Mitel UCC v3 Released

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It is official, June 30 is the release date for the new version of Mitel’s UCC suite of applications, UCC v3.0.  This is a big release by Mitel standards with a lot of changes. We are excited about a few key elements.

As previously noted, Hyper-V support is here, as is VMware vSphere v5.5 support. This is a great solution for companies that are used to the way our competitors deploy their phone systems and applications: with a menagerie of servers or multiple virtual applications to manage and keep running.  This solution consolidates messaging, user deployment and unified communications applications, as well as off-site TeleWorking and security, to a single virtual instance.

Speaking of user deployment, the UCC v3 allows for a simple user rollout by linking to Active Directory.  This greatly speeds up deployments and makes it simple to manage your Mitel system.

Multimedia capabilities have also been extended to the smartphone, with peer to peer video available via the Mitel smartphone app. I expect personal grooming to be improved across all of my customer base once video calling becomes a standard part of business communications.

Integrations across the enterprise are expanded with this release as well.  Lync deployments will benefit from enhanced Mitel integration.  Google, Office 365 and Salesforce users will also find that there are a number of enhancements on the Mitel platform for their use, including calendar integration with presence, email integration, as well as click-to-call, presence and IM integrations. We see more and more adoption of these platforms and less traditional integration to on-site CRM software.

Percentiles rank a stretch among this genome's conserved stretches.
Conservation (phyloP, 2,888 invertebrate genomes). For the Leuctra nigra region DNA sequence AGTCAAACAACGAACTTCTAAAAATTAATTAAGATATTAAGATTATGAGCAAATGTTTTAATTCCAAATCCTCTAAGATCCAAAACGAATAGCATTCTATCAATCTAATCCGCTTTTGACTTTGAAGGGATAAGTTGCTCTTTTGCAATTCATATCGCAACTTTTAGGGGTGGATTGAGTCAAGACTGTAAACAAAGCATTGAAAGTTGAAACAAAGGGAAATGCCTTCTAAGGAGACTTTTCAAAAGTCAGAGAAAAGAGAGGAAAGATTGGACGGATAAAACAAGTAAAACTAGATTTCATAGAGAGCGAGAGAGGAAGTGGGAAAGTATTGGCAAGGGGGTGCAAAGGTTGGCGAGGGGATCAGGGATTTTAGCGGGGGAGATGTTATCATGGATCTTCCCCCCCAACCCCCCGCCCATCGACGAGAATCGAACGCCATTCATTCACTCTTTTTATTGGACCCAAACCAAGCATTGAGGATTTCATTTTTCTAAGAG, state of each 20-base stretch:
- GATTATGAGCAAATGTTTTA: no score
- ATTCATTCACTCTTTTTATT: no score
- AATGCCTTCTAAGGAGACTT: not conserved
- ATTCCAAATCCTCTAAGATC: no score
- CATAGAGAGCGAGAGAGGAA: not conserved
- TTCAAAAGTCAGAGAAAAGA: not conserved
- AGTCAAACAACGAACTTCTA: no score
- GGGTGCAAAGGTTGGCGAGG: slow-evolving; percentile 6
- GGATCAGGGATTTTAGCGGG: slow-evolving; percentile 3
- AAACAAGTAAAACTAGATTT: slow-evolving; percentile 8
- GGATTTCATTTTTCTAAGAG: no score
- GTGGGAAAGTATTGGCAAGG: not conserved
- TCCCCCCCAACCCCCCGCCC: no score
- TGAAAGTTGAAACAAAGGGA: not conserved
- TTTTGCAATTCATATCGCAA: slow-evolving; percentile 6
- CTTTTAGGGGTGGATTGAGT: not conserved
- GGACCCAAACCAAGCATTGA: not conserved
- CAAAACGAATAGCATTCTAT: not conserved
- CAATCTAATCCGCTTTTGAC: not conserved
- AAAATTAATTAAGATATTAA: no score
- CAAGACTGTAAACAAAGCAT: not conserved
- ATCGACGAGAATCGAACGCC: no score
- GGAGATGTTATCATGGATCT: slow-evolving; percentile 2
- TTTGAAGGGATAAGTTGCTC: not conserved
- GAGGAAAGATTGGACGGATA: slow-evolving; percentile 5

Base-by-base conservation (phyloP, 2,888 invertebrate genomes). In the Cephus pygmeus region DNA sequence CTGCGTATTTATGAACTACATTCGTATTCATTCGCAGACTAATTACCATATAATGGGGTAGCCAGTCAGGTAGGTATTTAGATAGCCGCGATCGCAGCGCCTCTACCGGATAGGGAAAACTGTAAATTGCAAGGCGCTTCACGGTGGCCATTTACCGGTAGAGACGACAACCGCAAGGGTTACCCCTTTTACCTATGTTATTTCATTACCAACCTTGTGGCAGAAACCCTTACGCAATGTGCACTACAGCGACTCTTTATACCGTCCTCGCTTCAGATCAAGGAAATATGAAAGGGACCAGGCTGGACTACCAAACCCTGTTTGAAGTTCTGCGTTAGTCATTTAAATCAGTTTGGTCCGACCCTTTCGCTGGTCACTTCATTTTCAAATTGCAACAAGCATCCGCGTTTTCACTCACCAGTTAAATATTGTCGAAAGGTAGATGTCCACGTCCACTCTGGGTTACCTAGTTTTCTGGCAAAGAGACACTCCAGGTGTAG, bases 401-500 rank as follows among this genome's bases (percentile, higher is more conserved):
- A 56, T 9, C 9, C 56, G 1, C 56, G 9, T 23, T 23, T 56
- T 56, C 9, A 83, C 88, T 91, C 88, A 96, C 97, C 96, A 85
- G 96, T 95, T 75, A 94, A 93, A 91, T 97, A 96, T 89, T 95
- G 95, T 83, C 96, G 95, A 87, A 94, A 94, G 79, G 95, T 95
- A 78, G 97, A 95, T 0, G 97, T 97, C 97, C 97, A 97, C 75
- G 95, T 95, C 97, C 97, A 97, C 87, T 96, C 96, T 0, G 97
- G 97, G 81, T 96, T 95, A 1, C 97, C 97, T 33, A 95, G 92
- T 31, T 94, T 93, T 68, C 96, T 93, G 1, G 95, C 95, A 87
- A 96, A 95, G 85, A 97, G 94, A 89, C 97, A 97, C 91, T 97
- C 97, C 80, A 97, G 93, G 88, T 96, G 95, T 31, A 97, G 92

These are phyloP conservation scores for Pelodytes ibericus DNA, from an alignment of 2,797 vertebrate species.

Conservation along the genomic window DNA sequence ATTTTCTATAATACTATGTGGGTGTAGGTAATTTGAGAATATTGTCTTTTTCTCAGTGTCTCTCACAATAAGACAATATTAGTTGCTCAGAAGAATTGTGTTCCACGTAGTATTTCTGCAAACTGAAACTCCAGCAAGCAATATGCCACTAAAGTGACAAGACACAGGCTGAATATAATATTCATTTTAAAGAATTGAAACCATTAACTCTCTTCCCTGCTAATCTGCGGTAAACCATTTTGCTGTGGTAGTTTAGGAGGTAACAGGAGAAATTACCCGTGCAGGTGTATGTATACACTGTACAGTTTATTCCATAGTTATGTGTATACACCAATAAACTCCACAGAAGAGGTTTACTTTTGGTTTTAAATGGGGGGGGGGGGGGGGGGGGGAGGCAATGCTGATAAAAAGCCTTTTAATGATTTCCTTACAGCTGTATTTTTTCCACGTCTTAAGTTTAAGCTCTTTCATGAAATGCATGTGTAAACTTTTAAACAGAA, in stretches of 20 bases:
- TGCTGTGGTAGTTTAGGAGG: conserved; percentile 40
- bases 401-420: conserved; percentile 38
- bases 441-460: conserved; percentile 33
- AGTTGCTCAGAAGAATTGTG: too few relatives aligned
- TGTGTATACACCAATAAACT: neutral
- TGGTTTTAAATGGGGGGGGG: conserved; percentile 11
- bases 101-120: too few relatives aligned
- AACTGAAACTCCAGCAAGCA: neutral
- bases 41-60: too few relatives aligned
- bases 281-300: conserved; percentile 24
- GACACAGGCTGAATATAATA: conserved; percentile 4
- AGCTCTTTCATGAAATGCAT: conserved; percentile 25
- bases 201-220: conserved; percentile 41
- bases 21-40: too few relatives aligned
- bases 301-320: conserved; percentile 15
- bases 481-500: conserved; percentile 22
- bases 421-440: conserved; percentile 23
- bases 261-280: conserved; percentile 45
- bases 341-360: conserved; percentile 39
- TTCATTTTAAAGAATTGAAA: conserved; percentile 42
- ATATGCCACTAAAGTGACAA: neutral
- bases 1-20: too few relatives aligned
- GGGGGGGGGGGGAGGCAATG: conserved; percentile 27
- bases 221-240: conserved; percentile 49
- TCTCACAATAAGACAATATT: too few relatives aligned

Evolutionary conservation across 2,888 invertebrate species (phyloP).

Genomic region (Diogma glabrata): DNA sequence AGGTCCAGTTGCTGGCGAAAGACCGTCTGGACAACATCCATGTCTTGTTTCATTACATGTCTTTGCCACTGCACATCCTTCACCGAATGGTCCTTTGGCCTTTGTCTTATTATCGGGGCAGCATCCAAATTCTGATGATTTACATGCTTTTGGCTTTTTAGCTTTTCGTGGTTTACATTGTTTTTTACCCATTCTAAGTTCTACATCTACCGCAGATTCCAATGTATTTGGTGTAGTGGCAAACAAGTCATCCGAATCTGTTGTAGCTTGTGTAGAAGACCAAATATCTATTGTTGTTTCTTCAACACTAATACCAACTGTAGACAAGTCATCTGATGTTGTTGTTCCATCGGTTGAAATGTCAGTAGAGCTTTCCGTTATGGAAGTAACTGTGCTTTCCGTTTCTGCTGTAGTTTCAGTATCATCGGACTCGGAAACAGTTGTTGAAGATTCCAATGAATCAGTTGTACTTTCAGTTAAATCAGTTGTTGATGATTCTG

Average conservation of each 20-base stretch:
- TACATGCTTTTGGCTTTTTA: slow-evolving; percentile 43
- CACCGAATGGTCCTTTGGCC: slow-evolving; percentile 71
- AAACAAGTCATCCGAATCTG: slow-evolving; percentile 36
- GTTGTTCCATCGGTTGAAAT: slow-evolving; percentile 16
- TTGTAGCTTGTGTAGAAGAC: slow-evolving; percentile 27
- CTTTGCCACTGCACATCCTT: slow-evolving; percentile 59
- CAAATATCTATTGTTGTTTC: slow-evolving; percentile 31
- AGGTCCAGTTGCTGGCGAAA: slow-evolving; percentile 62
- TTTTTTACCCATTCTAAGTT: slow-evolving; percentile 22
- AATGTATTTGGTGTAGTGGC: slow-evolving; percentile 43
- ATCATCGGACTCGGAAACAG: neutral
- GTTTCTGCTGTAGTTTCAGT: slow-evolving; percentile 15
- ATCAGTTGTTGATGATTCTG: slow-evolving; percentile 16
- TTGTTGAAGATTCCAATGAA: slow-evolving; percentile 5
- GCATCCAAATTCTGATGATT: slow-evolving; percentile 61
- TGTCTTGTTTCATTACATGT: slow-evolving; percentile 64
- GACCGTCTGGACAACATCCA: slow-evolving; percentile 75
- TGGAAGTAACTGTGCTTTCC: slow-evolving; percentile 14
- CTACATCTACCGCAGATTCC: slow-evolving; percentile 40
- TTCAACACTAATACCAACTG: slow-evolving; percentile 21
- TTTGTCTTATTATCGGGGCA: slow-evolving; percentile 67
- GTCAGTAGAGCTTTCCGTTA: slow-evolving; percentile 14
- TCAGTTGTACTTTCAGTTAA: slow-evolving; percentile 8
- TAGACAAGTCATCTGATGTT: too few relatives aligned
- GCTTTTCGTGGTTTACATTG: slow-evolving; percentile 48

With the initial UCC release, Mitel did a great job of fixing the most irritating part of their platform for vendors and customers: their licensing.  The old alphabet soup of confusing licenses and license dependencies was poured into the trash, and replaced with 3 super simple license bundles: Entry, Standard and Premium. Now, a 4th tier (Basic) has been added, for users that just want a phone, while Entry users can see coworker presence on the bundled PC and web app. Right out of the gate, customers with a single UCC Standard or Premium license get a 10-port conference bridge license at no charge, too.  This makes it very difficult for Shoretel, Cisco, Avaya and NEC to compete. Each of these manufacturers needs to add an external server or, in Avaya’s case, a sorta-virtual-sorta-dedicated-server-image, to provide secure dial-in conferencing. But then again, these manufacturers really are in love with the miniature server farm model.